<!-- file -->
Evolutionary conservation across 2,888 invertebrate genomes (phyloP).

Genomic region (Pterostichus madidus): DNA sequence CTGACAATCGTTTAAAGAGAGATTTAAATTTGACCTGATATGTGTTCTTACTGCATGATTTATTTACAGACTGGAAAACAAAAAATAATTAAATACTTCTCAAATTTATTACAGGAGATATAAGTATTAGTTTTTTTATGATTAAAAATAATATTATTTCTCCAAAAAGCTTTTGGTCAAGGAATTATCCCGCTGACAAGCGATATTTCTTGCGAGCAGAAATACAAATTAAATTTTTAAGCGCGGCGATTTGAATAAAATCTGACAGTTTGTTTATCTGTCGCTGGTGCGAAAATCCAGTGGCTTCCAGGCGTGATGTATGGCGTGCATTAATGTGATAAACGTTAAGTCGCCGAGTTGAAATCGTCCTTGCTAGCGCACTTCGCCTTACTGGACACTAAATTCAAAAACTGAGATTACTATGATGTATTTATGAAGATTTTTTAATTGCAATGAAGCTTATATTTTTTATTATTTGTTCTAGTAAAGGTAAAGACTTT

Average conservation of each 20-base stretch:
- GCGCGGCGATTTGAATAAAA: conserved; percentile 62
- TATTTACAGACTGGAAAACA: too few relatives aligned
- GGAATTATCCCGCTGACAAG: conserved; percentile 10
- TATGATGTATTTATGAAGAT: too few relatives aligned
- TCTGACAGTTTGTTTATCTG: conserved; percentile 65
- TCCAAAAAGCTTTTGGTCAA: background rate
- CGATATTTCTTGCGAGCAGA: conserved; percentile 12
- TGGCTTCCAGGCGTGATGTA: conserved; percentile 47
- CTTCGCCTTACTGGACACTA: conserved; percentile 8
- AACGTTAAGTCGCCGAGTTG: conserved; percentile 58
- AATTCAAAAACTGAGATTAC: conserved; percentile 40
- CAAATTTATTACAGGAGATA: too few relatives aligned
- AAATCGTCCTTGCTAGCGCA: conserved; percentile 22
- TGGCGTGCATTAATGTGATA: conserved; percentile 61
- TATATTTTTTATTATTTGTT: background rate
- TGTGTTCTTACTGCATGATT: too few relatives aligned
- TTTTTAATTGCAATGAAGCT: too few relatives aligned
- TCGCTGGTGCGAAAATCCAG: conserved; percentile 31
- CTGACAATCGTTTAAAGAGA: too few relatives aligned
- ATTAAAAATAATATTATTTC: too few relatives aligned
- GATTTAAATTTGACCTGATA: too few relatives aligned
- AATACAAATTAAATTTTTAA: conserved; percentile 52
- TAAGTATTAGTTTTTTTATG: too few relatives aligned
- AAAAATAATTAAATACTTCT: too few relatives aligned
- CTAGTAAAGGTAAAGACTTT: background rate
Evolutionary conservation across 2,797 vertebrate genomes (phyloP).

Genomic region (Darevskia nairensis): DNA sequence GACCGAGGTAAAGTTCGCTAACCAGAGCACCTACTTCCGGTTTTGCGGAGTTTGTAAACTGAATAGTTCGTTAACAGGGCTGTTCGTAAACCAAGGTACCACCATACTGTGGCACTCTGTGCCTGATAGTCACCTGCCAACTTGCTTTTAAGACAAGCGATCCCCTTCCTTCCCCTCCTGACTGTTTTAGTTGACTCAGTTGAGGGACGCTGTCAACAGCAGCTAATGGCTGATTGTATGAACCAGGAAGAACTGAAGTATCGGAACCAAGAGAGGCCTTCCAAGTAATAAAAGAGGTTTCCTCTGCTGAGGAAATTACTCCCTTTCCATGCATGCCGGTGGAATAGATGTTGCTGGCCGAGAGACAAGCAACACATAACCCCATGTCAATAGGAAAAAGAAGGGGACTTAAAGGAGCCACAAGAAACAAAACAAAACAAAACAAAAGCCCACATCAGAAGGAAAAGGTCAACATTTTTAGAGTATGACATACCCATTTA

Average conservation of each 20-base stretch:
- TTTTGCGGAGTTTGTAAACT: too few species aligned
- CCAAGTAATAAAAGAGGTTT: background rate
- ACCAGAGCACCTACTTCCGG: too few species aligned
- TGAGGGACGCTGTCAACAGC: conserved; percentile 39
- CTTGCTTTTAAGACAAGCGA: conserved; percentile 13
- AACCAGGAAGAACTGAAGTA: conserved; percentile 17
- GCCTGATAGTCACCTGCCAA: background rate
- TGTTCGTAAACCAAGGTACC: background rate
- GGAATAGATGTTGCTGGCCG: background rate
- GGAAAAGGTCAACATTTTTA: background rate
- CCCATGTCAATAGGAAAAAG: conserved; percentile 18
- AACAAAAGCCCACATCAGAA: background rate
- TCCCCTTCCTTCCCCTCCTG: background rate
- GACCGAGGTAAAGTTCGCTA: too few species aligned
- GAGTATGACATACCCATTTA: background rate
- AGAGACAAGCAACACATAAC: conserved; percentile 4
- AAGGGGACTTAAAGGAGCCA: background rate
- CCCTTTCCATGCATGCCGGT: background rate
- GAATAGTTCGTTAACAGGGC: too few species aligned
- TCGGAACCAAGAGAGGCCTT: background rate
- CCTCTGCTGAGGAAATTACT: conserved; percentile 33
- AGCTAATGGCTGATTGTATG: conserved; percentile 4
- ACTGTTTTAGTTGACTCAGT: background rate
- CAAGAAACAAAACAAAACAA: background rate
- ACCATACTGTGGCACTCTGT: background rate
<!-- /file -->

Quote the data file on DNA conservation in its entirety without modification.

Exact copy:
Evolutionary conservation across 2,888 invertebrate genomes (phyloP).

Genomic region (Pterostichus madidus): DNA sequence CTGACAATCGTTTAAAGAGAGATTTAAATTTGACCTGATATGTGTTCTTACTGCATGATTTATTTACAGACTGGAAAACAAAAAATAATTAAATACTTCTCAAATTTATTACAGGAGATATAAGTATTAGTTTTTTTATGATTAAAAATAATATTATTTCTCCAAAAAGCTTTTGGTCAAGGAATTATCCCGCTGACAAGCGATATTTCTTGCGAGCAGAAATACAAATTAAATTTTTAAGCGCGGCGATTTGAATAAAATCTGACAGTTTGTTTATCTGTCGCTGGTGCGAAAATCCAGTGGCTTCCAGGCGTGATGTATGGCGTGCATTAATGTGATAAACGTTAAGTCGCCGAGTTGAAATCGTCCTTGCTAGCGCACTTCGCCTTACTGGACACTAAATTCAAAAACTGAGATTACTATGATGTATTTATGAAGATTTTTTAATTGCAATGAAGCTTATATTTTTTATTATTTGTTCTAGTAAAGGTAAAGACTTT

Average conservation of each 20-base stretch:
- GCGCGGCGATTTGAATAAAA: conserved; percentile 62
- TATTTACAGACTGGAAAACA: too few relatives aligned
- GGAATTATCCCGCTGACAAG: conserved; percentile 10
- TATGATGTATTTATGAAGAT: too few relatives aligned
- TCTGACAGTTTGTTTATCTG: conserved; percentile 65
- TCCAAAAAGCTTTTGGTCAA: background rate
- CGATATTTCTTGCGAGCAGA: conserved; percentile 12
- TGGCTTCCAGGCGTGATGTA: conserved; percentile 47
- CTTCGCCTTACTGGACACTA: conserved; percentile 8
- AACGTTAAGTCGCCGAGTTG: conserved; percentile 58
- AATTCAAAAACTGAGATTAC: conserved; percentile 40
- CAAATTTATTACAGGAGATA: too few relatives aligned
- AAATCGTCCTTGCTAGCGCA: conserved; percentile 22
- TGGCGTGCATTAATGTGATA: conserved; percentile 61
- TATATTTTTTATTATTTGTT: background rate
- TGTGTTCTTACTGCATGATT: too few relatives aligned
- TTTTTAATTGCAATGAAGCT: too few relatives aligned
- TCGCTGGTGCGAAAATCCAG: conserved; percentile 31
- CTGACAATCGTTTAAAGAGA: too few relatives aligned
- ATTAAAAATAATATTATTTC: too few relatives aligned
- GATTTAAATTTGACCTGATA: too few relatives aligned
- AATACAAATTAAATTTTTAA: conserved; percentile 52
- TAAGTATTAGTTTTTTTATG: too few relatives aligned
- AAAAATAATTAAATACTTCT: too few relatives aligned
- CTAGTAAAGGTAAAGACTTT: background rate
Evolutionary conservation across 2,797 vertebrate genomes (phyloP).

Genomic region (Darevskia nairensis): DNA sequence GACCGAGGTAAAGTTCGCTAACCAGAGCACCTACTTCCGGTTTTGCGGAGTTTGTAAACTGAATAGTTCGTTAACAGGGCTGTTCGTAAACCAAGGTACCACCATACTGTGGCACTCTGTGCCTGATAGTCACCTGCCAACTTGCTTTTAAGACAAGCGATCCCCTTCCTTCCCCTCCTGACTGTTTTAGTTGACTCAGTTGAGGGACGCTGTCAACAGCAGCTAATGGCTGATTGTATGAACCAGGAAGAACTGAAGTATCGGAACCAAGAGAGGCCTTCCAAGTAATAAAAGAGGTTTCCTCTGCTGAGGAAATTACTCCCTTTCCATGCATGCCGGTGGAATAGATGTTGCTGGCCGAGAGACAAGCAACACATAACCCCATGTCAATAGGAAAAAGAAGGGGACTTAAAGGAGCCACAAGAAACAAAACAAAACAAAACAAAAGCCCACATCAGAAGGAAAAGGTCAACATTTTTAGAGTATGACATACCCATTTA

Average conservation of each 20-base stretch:
- TTTTGCGGAGTTTGTAAACT: too few species aligned
- CCAAGTAATAAAAGAGGTTT: background rate
- ACCAGAGCACCTACTTCCGG: too few species aligned
- TGAGGGACGCTGTCAACAGC: conserved; percentile 39
- CTTGCTTTTAAGACAAGCGA: conserved; percentile 13
- AACCAGGAAGAACTGAAGTA: conserved; percentile 17
- GCCTGATAGTCACCTGCCAA: background rate
- TGTTCGTAAACCAAGGTACC: background rate
- GGAATAGATGTTGCTGGCCG: background rate
- GGAAAAGGTCAACATTTTTA: background rate
- CCCATGTCAATAGGAAAAAG: conserved; percentile 18
- AACAAAAGCCCACATCAGAA: background rate
- TCCCCTTCCTTCCCCTCCTG: background rate
- GACCGAGGTAAAGTTCGCTA: too few species aligned
- GAGTATGACATACCCATTTA: background rate
- AGAGACAAGCAACACATAAC: conserved; percentile 4
- AAGGGGACTTAAAGGAGCCA: background rate
- CCCTTTCCATGCATGCCGGT: background rate
- GAATAGTTCGTTAACAGGGC: too few species aligned
- TCGGAACCAAGAGAGGCCTT: background rate
- CCTCTGCTGAGGAAATTACT: conserved; percentile 33
- AGCTAATGGCTGATTGTATG: conserved; percentile 4
- ACTGTTTTAGTTGACTCAGT: background rate
- CAAGAAACAAAACAAAACAA: background rate
- ACCATACTGTGGCACTCTGT: background rate